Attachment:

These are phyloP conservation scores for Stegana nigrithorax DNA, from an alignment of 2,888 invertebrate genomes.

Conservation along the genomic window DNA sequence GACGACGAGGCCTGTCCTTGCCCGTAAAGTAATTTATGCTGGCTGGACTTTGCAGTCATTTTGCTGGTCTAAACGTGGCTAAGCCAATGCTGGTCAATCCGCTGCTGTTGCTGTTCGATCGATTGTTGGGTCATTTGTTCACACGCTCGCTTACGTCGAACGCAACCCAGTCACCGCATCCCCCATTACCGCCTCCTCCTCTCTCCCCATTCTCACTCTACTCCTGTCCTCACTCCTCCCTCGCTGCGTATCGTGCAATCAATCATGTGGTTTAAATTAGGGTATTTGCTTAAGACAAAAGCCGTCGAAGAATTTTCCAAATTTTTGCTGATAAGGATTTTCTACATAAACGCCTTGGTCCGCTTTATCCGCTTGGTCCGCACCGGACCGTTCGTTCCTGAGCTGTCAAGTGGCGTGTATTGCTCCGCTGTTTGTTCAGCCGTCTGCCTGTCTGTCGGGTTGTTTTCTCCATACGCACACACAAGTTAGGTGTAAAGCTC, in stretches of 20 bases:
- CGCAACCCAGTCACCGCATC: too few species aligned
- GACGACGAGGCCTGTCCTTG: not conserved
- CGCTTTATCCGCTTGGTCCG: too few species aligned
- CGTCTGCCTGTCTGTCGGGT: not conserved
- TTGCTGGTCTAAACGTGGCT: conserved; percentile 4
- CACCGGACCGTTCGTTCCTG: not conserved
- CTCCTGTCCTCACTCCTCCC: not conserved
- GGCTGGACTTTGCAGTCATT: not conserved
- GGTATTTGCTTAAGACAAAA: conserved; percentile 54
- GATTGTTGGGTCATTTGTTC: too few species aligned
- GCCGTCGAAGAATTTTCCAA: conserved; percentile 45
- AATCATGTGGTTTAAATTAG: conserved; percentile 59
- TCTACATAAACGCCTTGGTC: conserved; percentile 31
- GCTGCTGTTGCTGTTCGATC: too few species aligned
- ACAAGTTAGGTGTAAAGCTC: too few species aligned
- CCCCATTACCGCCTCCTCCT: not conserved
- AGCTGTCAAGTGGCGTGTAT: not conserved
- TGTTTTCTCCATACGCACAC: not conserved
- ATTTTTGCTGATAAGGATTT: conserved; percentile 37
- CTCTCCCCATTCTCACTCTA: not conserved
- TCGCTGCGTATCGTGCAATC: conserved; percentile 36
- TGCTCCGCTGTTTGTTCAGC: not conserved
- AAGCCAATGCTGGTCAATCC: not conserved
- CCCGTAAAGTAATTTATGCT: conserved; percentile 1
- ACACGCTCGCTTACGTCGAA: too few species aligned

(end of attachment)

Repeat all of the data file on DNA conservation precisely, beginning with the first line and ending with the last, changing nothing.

These are phyloP conservation scores for Stegana nigrithorax DNA, from an alignment of 2,888 invertebrate genomes.

Conservation along the genomic window DNA sequence GACGACGAGGCCTGTCCTTGCCCGTAAAGTAATTTATGCTGGCTGGACTTTGCAGTCATTTTGCTGGTCTAAACGTGGCTAAGCCAATGCTGGTCAATCCGCTGCTGTTGCTGTTCGATCGATTGTTGGGTCATTTGTTCACACGCTCGCTTACGTCGAACGCAACCCAGTCACCGCATCCCCCATTACCGCCTCCTCCTCTCTCCCCATTCTCACTCTACTCCTGTCCTCACTCCTCCCTCGCTGCGTATCGTGCAATCAATCATGTGGTTTAAATTAGGGTATTTGCTTAAGACAAAAGCCGTCGAAGAATTTTCCAAATTTTTGCTGATAAGGATTTTCTACATAAACGCCTTGGTCCGCTTTATCCGCTTGGTCCGCACCGGACCGTTCGTTCCTGAGCTGTCAAGTGGCGTGTATTGCTCCGCTGTTTGTTCAGCCGTCTGCCTGTCTGTCGGGTTGTTTTCTCCATACGCACACACAAGTTAGGTGTAAAGCTC, in stretches of 20 bases:
- CGCAACCCAGTCACCGCATC: too few species aligned
- GACGACGAGGCCTGTCCTTG: not conserved
- CGCTTTATCCGCTTGGTCCG: too few species aligned
- CGTCTGCCTGTCTGTCGGGT: not conserved
- TTGCTGGTCTAAACGTGGCT: conserved; percentile 4
- CACCGGACCGTTCGTTCCTG: not conserved
- CTCCTGTCCTCACTCCTCCC: not conserved
- GGCTGGACTTTGCAGTCATT: not conserved
- GGTATTTGCTTAAGACAAAA: conserved; percentile 54
- GATTGTTGGGTCATTTGTTC: too few species aligned
- GCCGTCGAAGAATTTTCCAA: conserved; percentile 45
- AATCATGTGGTTTAAATTAG: conserved; percentile 59
- TCTACATAAACGCCTTGGTC: conserved; percentile 31
- GCTGCTGTTGCTGTTCGATC: too few species aligned
- ACAAGTTAGGTGTAAAGCTC: too few species aligned
- CCCCATTACCGCCTCCTCCT: not conserved
- AGCTGTCAAGTGGCGTGTAT: not conserved
- TGTTTTCTCCATACGCACAC: not conserved
- ATTTTTGCTGATAAGGATTT: conserved; percentile 37
- CTCTCCCCATTCTCACTCTA: not conserved
- TCGCTGCGTATCGTGCAATC: conserved; percentile 36
- TGCTCCGCTGTTTGTTCAGC: not conserved
- AAGCCAATGCTGGTCAATCC: not conserved
- CCCGTAAAGTAATTTATGCT: conserved; percentile 1
- ACACGCTCGCTTACGTCGAA: too few species aligned